Find ideas and inspiration about the art of doll making

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Why Dolls?

Because I knew you would ask...

Why Dolls?

Many people think dolls are for children, but I think of them as a unique and true art form. Dolls allow me to explore endless creative possibilities because they combine many different mediums and skills at once. And they make me happy. What could be better than that?

Dolls are

Friendly

Dolls help me to relax. I live in a high-stress environment, ride a packed subway, and crave creative “me” time – that doesn’t require sitting behind a computer, touching my phone, or anything involving technology at all.  Dolls are friendly and real. They give me a warm, happy feeling.

Dolls are

Different

Dollmaking is unique. Most people usually acknowledge painting and sculpture as art, but nobody expects to see a grown professional woman making dolls. It’s always amazing to see people’s surprised and gleeful reactions to my dolls. Maybe that’s why I love it so much; I’m not like everyone else.

Dolls Are

Dollightful

I just like making dolls! I discovered dollmaking many years ago and never lost interest in it. It’s as simple as that. I love painting, sculpting, drawing, and sewing – and I can do all those things with dolls. I also relish the feeling when they “come to life.”  I keep my dolls around the house and I love to look at them.

Being a doll artist is like having a special secret.

But it’s more popular than you might think. Over the years, I’ve gotten to know and admire quite a few doll artists from all around the world. I asked them a simple question: “Why do you make dolls?”

“I make dolls because I can use nearly all the crafts in doing so: sewing, knitting, crochet, painting, needle felting, etc. I have a very busy family and love my hobby. It gives me time to relax and think, and solve everyone’s problems!”

Sheryl D'Ath

“People who do things can inspire the rest of us to go and do amazing things too. Isn’t that what we’re all searching for – the inspiration to go and do something amazing with the time, talent, and resources we’ve each been gifted?!”

Marcia Acker-Missall

“I don’t know why I make dolls. They satisfy a desire to create and challenge me to learn something new about myself… they tell a story.”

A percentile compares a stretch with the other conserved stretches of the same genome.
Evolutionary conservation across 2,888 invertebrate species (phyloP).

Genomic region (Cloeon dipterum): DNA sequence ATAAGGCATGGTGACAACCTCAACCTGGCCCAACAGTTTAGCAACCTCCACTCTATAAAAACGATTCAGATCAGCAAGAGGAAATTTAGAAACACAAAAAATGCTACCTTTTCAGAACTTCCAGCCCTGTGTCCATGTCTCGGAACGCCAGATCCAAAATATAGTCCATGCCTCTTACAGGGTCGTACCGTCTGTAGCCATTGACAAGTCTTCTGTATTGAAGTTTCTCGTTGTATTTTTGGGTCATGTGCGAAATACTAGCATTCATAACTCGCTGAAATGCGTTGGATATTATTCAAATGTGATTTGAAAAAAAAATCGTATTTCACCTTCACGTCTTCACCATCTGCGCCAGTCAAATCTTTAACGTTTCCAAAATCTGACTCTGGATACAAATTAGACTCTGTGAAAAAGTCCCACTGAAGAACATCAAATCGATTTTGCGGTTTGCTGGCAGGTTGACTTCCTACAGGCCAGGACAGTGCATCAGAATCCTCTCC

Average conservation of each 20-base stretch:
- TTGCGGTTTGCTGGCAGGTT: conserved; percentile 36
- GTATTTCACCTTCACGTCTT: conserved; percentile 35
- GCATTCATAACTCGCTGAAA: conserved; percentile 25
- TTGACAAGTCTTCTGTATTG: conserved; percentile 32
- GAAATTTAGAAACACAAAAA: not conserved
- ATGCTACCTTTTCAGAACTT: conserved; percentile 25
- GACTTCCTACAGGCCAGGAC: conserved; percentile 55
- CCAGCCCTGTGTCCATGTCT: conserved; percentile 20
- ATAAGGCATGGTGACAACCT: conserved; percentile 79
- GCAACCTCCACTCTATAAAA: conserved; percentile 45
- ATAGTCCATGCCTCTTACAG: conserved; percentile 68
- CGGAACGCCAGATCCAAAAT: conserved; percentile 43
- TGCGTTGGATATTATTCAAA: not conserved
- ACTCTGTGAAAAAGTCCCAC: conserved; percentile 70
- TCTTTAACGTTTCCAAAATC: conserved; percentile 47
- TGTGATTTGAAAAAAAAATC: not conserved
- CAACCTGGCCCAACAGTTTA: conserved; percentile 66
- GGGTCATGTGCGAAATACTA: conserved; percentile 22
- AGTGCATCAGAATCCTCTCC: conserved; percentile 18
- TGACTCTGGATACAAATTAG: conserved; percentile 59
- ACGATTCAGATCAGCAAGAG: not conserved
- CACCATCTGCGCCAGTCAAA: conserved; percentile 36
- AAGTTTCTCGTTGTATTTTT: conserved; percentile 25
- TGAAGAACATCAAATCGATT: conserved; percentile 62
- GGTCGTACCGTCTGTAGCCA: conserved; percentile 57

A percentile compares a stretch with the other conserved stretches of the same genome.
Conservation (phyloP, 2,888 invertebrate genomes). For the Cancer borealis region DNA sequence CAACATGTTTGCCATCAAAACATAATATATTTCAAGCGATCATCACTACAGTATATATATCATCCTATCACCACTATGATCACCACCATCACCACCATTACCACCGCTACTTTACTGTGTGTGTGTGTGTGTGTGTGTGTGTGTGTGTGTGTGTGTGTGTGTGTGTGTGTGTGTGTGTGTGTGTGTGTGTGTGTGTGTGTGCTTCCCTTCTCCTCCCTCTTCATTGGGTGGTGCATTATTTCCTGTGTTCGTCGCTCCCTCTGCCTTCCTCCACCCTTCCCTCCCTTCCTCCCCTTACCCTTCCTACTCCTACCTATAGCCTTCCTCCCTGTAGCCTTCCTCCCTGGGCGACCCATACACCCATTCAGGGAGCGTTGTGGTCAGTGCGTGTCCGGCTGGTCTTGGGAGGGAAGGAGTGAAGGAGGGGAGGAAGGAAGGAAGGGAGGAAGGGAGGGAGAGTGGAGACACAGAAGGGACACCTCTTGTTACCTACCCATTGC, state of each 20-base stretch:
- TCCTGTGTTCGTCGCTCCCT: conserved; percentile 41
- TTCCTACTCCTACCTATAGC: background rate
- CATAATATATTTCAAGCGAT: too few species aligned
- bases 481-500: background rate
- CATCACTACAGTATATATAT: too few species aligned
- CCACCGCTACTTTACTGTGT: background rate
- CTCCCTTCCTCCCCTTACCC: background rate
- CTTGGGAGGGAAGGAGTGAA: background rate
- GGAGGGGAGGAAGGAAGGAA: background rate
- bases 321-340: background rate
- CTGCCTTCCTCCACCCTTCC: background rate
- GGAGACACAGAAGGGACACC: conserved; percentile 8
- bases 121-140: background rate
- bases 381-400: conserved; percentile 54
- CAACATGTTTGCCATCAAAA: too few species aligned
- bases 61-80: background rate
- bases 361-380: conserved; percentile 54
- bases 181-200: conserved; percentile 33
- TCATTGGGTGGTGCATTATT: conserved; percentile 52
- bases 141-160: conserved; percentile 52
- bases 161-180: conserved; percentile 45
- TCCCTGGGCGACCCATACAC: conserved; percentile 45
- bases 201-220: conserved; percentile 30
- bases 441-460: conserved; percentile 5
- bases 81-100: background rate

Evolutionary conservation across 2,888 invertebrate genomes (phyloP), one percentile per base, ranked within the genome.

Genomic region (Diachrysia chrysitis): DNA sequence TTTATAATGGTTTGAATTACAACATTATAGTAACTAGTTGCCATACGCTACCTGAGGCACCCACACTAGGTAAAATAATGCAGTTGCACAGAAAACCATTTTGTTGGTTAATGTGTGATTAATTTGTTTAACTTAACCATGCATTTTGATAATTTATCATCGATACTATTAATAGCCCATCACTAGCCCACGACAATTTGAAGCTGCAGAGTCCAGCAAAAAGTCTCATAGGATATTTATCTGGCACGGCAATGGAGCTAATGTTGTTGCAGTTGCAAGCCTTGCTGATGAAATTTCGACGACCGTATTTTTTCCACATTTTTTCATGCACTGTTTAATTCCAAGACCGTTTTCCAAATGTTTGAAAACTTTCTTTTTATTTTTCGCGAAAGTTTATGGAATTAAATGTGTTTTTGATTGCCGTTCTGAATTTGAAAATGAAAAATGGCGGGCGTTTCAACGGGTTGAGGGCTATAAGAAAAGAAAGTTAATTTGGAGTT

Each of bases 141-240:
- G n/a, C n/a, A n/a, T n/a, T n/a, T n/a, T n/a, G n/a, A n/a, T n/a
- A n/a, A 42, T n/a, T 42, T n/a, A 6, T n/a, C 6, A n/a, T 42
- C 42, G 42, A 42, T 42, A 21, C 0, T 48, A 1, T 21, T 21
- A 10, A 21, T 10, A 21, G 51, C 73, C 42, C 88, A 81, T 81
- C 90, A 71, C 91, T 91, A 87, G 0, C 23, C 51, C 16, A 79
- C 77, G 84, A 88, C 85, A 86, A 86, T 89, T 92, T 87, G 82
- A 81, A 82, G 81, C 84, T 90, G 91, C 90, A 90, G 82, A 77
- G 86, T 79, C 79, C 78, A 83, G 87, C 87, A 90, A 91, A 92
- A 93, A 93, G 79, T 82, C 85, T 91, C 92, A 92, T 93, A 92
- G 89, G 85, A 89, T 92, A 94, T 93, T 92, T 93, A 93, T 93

Ngaone Tutemahurangi

"I liked dolls as a child – but as an adult, I love them! They represent the good in all of us and display the diverse beauty of humankind."

Gayle Wray

"I make dolls to enjoy my childish way to understand the world and to touch a subconscious dimension, like a kind of therapy."

Simona Catapano

"Making cloth dolls is a part of my textile practice. I love to incorporate various fabric treatments – dye, print, stitch – into a doll. I am always incredulous as to what can be achieved in one small form."

Jan Harrox

"When I was a little girl, I saw one of my mum’s friends make beautiful dolls. Deep down, even at that young age, they spoke to my creative spirit... and I vowed to myself that one day I would make dolls like hers. Although it took a long time to embark on the journey, I finally let loose that spirit in the form of dolls. Dolls satisfy my inner self just as painting would a painter."

Shashi Nayagam

"I make dolls because they are so close to human beings. And there are so many techniques involved that it never gets boring."

Marlaine Verhelst

"I enjoy making dolls because it brings several disciplines together – sculpting, sewing, color theory... you have the ability to acquire and practice several skills. I find it challenging and very fulfilling!"

Angela Jarecki

"It's hard to explain even for myself and I don't have a clear answer. Probably the best answer is: because I like to make them! Making dolls includes a lot of what I'm interested in: sculpting, painting, costuming, mechanics, working with different materials, finding solutions, history, art, theater, being independent, learning new stuff, mastering my craft, and so much more."